Insulin Pump Overview
How Insulin Pumps Work, Who Benefits From Them, and Different Types of Pumps
As people with diabetes know, keeping blood sugar levels in a safe range is extremely important. Good blood sugar control not only makes you feel well, but also helps prevent long-term diabetes complications, such as blindness, kidney failure and heart disease.
People with type 1 diabetes don’t produce insulin, a hormone that helps the body use sugar (glucose), a key source of energy that comes from carbohydrates. If you have type 1 diabetes you must make up for the lack of insulin with insulin therapy.
Meanwhile, people with type 2 diabetes produce insulin, but their bodies don’t use insulin properly, or they don’t produce enough insulin. Diet, exercise and medication can often work to control glucose levels. However, in certain cases, these measures aren’t enough, and insulin therapy is needed to better control blood sugar levels.
While insulin can be given by self-injection, people who take multiple daily injections of insulin may also consider using an insulin pump.
An insulin pump provides continuous delivery of short acting insulin all day long. The insulin pump substitutes the need for long acting insulin. A pump also replaces the need for multiple daily injections with a continuous insulin infusion, and also helps to improve your blood sugar levels.
How Do Insulin Pumps Work?
Insulin pumps are small, computerized devices that mimic the way the human pancreas works by delivering small doses of short acting insulin continuously (basal rate). The device also is used to deliver variable amounts of insulin when a meal is eaten (bolus). The basal insulin rates are usually set up in your pump with your doctor, and you can have one or multiple basal settings programmed in your pump, based on your needs. You program the amount of insulin for your mealtime bolus directly on the pump. Most pumps come with built-in bolus calculators to help you figure out how much insulin you need at mealtime based on your glucose levels and the amount of carbohydrates you are eating.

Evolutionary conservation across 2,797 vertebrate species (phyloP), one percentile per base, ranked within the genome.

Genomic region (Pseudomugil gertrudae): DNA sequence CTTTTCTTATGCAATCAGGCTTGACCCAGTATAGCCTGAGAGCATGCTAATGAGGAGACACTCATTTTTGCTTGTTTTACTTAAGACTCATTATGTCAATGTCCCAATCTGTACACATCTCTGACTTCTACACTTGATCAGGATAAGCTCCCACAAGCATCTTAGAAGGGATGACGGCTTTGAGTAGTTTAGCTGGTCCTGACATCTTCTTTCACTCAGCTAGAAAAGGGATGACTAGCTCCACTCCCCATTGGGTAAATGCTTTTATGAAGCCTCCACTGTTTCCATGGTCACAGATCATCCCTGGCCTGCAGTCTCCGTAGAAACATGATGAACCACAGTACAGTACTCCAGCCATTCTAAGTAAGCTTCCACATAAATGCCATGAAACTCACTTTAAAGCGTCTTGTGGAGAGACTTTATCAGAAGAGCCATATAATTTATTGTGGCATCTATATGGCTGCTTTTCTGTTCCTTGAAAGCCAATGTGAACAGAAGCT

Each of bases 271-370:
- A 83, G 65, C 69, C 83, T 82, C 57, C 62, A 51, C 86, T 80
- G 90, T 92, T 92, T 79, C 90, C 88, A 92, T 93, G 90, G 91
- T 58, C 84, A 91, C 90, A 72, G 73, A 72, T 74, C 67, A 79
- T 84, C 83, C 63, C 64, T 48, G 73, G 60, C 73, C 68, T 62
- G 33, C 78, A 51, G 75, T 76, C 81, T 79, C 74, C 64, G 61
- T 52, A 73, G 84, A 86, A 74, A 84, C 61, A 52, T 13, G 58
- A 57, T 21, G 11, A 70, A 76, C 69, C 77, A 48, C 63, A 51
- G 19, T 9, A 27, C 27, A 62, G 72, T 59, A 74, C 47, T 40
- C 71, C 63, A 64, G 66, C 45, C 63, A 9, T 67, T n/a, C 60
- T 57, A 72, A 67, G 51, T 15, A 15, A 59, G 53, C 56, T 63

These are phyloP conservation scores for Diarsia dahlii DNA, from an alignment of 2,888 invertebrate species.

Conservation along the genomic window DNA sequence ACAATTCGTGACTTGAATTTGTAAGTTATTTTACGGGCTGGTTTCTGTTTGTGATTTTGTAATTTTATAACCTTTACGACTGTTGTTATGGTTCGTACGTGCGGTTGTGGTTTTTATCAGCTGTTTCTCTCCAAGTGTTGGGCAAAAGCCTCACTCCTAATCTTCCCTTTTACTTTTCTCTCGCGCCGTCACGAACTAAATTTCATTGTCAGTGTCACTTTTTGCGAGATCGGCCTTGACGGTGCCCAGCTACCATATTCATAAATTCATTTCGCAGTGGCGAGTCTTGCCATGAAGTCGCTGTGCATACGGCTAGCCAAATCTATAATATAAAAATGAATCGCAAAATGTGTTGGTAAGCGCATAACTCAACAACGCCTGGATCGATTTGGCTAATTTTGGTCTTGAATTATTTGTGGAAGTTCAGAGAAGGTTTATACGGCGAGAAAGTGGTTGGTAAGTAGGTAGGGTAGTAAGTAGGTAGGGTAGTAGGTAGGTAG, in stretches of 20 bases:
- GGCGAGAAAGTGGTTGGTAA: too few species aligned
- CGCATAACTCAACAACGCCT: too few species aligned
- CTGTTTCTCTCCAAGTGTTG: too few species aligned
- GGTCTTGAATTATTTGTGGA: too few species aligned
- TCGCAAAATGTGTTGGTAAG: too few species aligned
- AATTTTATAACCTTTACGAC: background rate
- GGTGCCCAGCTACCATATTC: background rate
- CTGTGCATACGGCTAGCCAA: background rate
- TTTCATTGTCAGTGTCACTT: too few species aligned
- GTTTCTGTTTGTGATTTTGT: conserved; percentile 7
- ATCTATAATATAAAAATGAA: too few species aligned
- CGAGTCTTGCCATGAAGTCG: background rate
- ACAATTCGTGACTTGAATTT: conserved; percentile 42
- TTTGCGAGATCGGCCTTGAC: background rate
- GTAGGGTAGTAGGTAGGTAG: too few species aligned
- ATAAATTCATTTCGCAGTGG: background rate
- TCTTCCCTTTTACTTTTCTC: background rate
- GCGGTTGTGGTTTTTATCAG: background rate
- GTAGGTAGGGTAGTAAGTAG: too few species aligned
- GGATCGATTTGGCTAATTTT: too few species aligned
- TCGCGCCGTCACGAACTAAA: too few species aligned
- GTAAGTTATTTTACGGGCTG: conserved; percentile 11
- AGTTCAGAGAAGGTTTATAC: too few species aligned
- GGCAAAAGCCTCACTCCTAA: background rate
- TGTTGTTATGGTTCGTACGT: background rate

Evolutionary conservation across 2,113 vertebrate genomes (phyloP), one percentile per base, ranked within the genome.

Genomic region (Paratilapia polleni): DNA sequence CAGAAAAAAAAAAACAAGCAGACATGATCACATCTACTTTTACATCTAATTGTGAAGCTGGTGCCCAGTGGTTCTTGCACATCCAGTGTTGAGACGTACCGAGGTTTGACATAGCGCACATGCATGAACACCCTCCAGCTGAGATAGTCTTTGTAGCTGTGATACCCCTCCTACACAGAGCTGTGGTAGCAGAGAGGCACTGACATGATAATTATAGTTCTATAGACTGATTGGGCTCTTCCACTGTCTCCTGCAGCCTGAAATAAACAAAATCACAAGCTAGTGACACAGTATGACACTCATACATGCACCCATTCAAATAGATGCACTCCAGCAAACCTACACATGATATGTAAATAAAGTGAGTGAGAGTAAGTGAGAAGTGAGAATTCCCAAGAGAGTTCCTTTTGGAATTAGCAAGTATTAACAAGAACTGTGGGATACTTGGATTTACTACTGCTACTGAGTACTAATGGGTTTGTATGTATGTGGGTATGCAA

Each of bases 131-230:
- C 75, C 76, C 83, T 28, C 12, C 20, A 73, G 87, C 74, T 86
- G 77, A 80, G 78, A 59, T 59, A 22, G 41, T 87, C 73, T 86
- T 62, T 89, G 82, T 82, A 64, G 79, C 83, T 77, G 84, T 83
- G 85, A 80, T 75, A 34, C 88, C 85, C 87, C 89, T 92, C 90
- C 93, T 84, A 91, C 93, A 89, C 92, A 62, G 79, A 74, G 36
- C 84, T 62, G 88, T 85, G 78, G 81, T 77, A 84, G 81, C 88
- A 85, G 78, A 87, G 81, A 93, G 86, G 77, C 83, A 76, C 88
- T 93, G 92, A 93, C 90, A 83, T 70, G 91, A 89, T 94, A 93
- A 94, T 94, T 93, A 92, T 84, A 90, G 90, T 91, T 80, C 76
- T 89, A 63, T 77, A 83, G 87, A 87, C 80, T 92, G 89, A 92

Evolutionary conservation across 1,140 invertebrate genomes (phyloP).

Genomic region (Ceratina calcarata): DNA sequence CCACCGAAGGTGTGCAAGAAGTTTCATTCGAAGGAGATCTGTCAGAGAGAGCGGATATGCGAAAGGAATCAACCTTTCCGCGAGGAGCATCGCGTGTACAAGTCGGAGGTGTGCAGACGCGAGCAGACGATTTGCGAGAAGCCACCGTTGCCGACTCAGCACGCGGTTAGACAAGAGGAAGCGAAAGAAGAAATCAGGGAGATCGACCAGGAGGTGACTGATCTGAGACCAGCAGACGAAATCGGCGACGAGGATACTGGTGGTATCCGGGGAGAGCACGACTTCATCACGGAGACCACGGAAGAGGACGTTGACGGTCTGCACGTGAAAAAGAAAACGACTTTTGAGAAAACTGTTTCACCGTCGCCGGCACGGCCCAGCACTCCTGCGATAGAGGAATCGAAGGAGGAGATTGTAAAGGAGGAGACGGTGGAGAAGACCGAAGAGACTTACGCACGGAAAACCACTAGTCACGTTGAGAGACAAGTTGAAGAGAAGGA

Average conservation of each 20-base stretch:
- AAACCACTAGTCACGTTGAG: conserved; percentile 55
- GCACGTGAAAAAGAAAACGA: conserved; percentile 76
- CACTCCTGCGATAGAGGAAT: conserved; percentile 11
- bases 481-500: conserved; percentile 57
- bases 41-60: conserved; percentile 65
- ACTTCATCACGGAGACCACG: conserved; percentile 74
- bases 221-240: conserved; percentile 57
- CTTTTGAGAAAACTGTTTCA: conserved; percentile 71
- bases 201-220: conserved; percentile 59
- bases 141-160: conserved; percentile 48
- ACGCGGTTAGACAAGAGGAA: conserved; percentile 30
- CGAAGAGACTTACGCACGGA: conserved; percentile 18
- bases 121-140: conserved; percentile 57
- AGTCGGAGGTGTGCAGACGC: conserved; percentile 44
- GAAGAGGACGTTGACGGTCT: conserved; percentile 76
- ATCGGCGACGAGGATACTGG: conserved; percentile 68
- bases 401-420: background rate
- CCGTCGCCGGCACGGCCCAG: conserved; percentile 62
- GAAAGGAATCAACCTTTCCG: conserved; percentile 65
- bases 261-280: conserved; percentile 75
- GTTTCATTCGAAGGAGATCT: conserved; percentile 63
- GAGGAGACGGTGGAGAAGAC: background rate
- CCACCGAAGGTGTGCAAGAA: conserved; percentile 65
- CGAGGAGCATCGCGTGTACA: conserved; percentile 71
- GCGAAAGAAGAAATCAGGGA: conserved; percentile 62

The pump, which is about the size of a smart phone or deck of cards, is worn on the outside of your body and delivers insulin through a tube (catheter), connected to a thin cannula, placed into the layer of fat under your skin, typically around your stomach area. The pump can be worn around your waist in a pump case or attached to a belt or bra, in a pocket, or on an armband. There are a variety of custom-made accessories available so you can carry your insulin pump with style.
To use an insulin pump, you will need hands-on training from your diabetes care team. They will teach you how to fill a pump reservoir, prime tubing, select an infusion site, change an infusion set, disconnect the device, calculate and program basal and bolus doses, troubleshoot potential problems, create backup plans in case of pump failure, and prevent diabetic ketoacidosis.
Types of Pumps
A variety of insulin pumps are available, and your diabetes care team can help you choose the best pump for you. In general, there are two types of pump devices:
- Traditional Insulin pumps have an insulin reservoir (or container) and pumping mechanism, and attach to the body with tubing and an infusion set. The pump body contains buttons that allow you to program insulin delivery for meals, specific types of basal rates, or suspend the insulin infusion, if necessary.
- Insulin patch pumps are worn directly on the body and have a reservoir, pumping mechanism, and infusion set inside a small case. Patch pumps are controlled wirelessly by a separate device that allows programming of insulin delivery for meals from the patch.
Many pumps connect wirelessly with blood glucose meters, which measure blood sugar levels using a drop of blood from your fingertip. Some pumps connect wirelessly with continuous glucose monitoring devices, which are inserted under the skin and monitor blood sugar levels all day long. Talk to your health care provider about which pump is right for you. Most insurance companies cover insulin pump therapy with variable out-of-pocket expenses.